Taiwan plans to start BioNTech vaccine rollout in mid-September
ROC Central News Agency
09/01/2021 07:13 PM
Taipei, Sept. 1 (CNA) The rollout of the Pfizer-BioNTech COVID-19 vaccine in Taiwan can begin as early as mid-September, after the first shipment arrives in the country on Thursday, said Health Minister Chen Shih-chung (é™³æ™‚ä¸).
A flight carrying the first shipment of the Pfizer-BioNTech vaccine is expected to arrive at Taiwan Taoyuan International Airport in the early hours of Thursday, Chen said at a press briefing Wednesday, but he did not provide details on the carrier or number of doses to be delivered.
Because samples have been sent to Taiwan for inspection, Chen said it is possible that the rollout of the vaccine can begin in mid-September, and more shipments are likely in the coming weeks.
A total of 15 million doses of the Pfizer-BioNTech vaccine were procured and donated to the government by three private entities -- Taiwan Semiconductor Manufacturing Co., Hon Hai Precision Co.'s YongLin Charity and Education Foundation, and the religious group Tzu Chi Foundation.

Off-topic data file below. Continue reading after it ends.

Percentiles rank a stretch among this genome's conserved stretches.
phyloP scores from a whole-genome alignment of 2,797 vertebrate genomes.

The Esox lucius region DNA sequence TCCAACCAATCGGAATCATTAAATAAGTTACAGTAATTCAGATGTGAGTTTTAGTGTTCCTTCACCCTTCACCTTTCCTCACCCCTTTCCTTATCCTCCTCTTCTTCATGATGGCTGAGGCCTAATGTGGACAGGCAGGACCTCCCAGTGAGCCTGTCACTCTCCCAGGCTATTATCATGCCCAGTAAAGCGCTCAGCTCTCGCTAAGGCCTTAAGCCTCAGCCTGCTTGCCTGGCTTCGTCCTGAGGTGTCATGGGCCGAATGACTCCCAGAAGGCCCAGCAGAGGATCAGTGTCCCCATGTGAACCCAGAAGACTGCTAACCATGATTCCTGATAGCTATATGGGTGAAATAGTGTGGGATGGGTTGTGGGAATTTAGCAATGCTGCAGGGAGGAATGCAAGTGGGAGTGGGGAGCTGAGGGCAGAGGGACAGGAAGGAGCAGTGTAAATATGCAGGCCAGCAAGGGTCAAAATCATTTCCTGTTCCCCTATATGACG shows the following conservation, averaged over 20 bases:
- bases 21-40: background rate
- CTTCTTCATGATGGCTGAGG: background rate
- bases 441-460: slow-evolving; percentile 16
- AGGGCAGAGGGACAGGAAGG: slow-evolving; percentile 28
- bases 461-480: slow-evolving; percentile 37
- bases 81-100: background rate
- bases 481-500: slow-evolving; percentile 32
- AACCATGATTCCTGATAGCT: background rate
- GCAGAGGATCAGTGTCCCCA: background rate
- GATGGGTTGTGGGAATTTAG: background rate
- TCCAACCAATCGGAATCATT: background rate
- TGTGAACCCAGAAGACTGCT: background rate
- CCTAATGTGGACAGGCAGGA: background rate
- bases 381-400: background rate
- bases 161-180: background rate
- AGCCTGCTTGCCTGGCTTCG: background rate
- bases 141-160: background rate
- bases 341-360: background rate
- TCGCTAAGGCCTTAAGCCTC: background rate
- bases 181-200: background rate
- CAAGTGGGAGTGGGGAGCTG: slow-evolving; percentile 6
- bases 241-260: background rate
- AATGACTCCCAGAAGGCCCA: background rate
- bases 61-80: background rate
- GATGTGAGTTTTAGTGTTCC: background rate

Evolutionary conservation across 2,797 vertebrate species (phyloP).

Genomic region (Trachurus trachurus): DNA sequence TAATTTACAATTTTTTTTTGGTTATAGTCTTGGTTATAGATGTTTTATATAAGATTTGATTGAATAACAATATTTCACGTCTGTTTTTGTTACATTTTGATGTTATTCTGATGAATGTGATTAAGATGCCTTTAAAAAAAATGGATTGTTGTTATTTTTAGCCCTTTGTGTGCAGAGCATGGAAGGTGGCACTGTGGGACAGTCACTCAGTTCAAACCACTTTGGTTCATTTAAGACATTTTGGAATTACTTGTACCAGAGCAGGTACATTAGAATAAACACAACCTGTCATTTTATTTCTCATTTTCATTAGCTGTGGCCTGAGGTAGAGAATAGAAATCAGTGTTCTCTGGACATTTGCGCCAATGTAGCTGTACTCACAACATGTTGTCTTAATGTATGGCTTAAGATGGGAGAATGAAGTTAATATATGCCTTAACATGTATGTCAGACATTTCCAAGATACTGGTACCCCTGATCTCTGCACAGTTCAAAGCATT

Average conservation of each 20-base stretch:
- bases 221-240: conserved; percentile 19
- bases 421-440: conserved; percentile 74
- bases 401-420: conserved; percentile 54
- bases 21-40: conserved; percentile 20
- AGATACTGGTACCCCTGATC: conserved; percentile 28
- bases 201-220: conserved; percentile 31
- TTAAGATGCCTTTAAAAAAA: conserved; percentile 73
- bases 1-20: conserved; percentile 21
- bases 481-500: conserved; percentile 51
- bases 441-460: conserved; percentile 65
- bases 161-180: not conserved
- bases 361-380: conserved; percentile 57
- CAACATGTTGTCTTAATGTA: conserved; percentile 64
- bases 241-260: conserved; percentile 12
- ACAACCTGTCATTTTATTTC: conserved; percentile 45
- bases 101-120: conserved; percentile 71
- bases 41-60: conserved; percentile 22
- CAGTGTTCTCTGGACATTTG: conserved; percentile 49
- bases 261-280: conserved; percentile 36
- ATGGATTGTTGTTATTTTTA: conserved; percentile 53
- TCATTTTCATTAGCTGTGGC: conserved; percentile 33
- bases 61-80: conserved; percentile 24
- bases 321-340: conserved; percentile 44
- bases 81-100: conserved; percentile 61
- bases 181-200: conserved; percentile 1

The government plans to first give the Pfizer-BioNTech vaccine to people 12-17 years of age, Chen said Tuesday.
People 18-22 years of age will be the next group of recipients, if they register for the brand of the vaccine through the government vaccination website, according to the minister.
If the delivery of the Pfizer-BioNTech vaccines picks up, the rollout will be expanded to other age groups, Chen said Wednesday.
According to the data released Wednesday by the Central Epidemic Command Center (CECC), 5.35 million people who have registered for a COVID-19 vaccine have yet to get their first shot, while 3.31 million have indicated their willingness to get the Pfizer-BioNTech vaccine.
To date, 42.77 percent of Taiwan's 23.5 million population have received at least a dose of a COVID-19 vaccine since the rollout began on March 22, CECC data released Wednesday showed.
However, only 920,962, or 3.9 percent of the population, had obtained the two doses required to be fully vaccinated.
(By Chang Ming-hsuan, Chiang Hui-chun and Kay Liu)
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